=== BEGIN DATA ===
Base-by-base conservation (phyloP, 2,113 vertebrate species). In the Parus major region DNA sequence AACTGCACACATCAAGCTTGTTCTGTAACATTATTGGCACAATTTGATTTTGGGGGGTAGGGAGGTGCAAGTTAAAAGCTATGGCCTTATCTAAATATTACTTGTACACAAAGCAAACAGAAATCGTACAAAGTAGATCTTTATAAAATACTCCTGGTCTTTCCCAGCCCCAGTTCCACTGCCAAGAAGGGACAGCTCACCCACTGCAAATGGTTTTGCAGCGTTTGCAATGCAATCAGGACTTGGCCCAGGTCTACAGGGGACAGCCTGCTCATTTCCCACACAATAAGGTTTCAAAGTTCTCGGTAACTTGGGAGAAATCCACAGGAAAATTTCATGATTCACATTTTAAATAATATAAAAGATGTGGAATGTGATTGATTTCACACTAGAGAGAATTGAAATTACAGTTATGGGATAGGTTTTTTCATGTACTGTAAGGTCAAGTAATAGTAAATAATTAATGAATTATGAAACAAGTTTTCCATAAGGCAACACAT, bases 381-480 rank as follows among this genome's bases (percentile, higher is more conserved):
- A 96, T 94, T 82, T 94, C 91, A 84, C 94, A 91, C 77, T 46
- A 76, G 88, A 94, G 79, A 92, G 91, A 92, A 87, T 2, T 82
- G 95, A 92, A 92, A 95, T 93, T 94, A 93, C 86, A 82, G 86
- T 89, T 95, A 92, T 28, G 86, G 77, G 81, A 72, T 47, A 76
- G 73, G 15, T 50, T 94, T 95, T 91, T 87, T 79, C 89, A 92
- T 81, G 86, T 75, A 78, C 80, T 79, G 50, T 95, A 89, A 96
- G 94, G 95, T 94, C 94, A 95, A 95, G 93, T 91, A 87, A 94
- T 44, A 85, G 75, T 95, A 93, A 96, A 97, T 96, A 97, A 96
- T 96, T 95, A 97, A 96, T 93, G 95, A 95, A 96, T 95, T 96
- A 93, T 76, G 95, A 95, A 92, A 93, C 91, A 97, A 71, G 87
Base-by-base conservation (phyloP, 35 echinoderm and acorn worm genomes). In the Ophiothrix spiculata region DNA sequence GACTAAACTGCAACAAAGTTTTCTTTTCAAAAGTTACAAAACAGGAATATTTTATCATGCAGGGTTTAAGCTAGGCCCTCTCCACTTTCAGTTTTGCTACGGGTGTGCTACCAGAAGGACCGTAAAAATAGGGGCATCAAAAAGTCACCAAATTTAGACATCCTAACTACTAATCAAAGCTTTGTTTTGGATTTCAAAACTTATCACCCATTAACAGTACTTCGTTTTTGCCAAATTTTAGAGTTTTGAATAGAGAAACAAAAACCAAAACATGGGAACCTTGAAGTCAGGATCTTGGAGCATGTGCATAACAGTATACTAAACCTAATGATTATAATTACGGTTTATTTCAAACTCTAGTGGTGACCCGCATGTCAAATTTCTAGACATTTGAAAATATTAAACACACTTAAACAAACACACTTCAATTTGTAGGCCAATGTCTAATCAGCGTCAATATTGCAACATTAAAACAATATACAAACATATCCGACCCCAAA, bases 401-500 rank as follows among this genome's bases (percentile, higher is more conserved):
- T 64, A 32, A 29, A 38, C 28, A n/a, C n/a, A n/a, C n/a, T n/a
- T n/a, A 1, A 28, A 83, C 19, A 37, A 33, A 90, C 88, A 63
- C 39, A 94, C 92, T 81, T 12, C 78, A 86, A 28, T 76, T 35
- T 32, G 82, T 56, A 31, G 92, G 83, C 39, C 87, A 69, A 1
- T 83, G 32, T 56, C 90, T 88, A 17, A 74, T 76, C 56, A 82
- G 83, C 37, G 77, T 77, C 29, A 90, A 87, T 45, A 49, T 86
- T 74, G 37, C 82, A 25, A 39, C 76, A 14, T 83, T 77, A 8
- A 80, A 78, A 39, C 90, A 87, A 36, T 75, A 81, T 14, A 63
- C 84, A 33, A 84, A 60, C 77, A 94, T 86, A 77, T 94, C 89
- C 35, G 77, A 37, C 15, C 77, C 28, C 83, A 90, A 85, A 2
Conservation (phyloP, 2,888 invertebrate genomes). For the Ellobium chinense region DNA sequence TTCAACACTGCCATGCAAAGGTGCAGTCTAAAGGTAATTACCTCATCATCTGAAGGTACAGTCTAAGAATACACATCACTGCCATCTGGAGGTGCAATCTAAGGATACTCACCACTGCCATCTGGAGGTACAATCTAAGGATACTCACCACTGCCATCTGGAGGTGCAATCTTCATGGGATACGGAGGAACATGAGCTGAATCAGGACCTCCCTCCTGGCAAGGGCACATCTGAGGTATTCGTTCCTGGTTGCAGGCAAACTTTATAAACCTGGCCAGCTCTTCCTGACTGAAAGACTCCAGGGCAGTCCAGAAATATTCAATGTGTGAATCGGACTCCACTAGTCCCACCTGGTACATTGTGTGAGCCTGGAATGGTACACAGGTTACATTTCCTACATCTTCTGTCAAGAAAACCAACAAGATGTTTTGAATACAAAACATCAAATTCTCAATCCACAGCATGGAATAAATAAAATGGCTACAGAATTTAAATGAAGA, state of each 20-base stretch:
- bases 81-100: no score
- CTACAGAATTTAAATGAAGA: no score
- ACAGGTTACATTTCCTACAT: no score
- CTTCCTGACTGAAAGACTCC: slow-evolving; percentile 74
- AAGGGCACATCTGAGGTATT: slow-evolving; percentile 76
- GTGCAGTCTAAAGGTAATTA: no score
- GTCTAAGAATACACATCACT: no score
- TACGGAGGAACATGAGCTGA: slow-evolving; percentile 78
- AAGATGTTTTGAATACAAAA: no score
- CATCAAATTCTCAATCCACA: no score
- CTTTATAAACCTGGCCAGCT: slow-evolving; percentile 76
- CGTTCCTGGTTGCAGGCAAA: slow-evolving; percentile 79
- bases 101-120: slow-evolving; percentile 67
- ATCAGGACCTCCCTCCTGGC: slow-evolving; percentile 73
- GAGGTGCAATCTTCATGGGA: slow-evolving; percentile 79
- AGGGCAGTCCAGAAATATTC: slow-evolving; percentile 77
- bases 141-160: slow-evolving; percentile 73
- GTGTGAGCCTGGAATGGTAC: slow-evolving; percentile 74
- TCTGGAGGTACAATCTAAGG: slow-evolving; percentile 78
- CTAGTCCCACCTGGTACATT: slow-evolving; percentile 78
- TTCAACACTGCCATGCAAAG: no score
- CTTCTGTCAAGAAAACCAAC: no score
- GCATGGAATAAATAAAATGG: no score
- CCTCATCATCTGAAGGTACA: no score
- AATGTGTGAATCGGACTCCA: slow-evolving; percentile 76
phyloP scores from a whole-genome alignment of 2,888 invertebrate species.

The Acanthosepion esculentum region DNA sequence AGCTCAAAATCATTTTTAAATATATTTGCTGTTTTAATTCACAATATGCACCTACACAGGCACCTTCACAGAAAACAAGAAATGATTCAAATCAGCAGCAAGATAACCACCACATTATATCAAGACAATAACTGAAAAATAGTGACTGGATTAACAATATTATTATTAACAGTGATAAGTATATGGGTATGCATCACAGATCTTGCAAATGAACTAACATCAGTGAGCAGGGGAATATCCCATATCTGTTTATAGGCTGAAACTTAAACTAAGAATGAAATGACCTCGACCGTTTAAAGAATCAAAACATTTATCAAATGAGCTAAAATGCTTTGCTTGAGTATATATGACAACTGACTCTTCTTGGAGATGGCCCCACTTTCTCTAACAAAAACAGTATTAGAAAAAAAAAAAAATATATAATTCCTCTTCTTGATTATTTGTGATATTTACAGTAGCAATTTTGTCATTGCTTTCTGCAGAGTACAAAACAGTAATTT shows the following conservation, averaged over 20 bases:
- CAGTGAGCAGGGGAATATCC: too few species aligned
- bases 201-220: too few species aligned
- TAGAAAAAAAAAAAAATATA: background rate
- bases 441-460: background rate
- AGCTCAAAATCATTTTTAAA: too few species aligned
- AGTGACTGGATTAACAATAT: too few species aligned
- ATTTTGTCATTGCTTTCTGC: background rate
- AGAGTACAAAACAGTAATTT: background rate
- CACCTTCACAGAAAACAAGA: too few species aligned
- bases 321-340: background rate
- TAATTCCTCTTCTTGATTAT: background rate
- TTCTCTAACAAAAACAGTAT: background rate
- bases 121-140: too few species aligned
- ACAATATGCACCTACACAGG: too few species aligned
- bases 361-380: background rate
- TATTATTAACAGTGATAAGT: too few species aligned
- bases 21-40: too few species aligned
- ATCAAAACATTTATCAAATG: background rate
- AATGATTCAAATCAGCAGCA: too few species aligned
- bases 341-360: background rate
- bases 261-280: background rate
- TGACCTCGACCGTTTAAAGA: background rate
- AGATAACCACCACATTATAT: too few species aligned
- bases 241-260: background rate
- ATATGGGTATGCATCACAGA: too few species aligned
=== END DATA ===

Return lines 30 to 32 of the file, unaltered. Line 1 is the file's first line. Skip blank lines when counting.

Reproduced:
- GTCTAAGAATACACATCACT: no score
- TACGGAGGAACATGAGCTGA: slow-evolving; percentile 78
- AAGATGTTTTGAATACAAAA: no score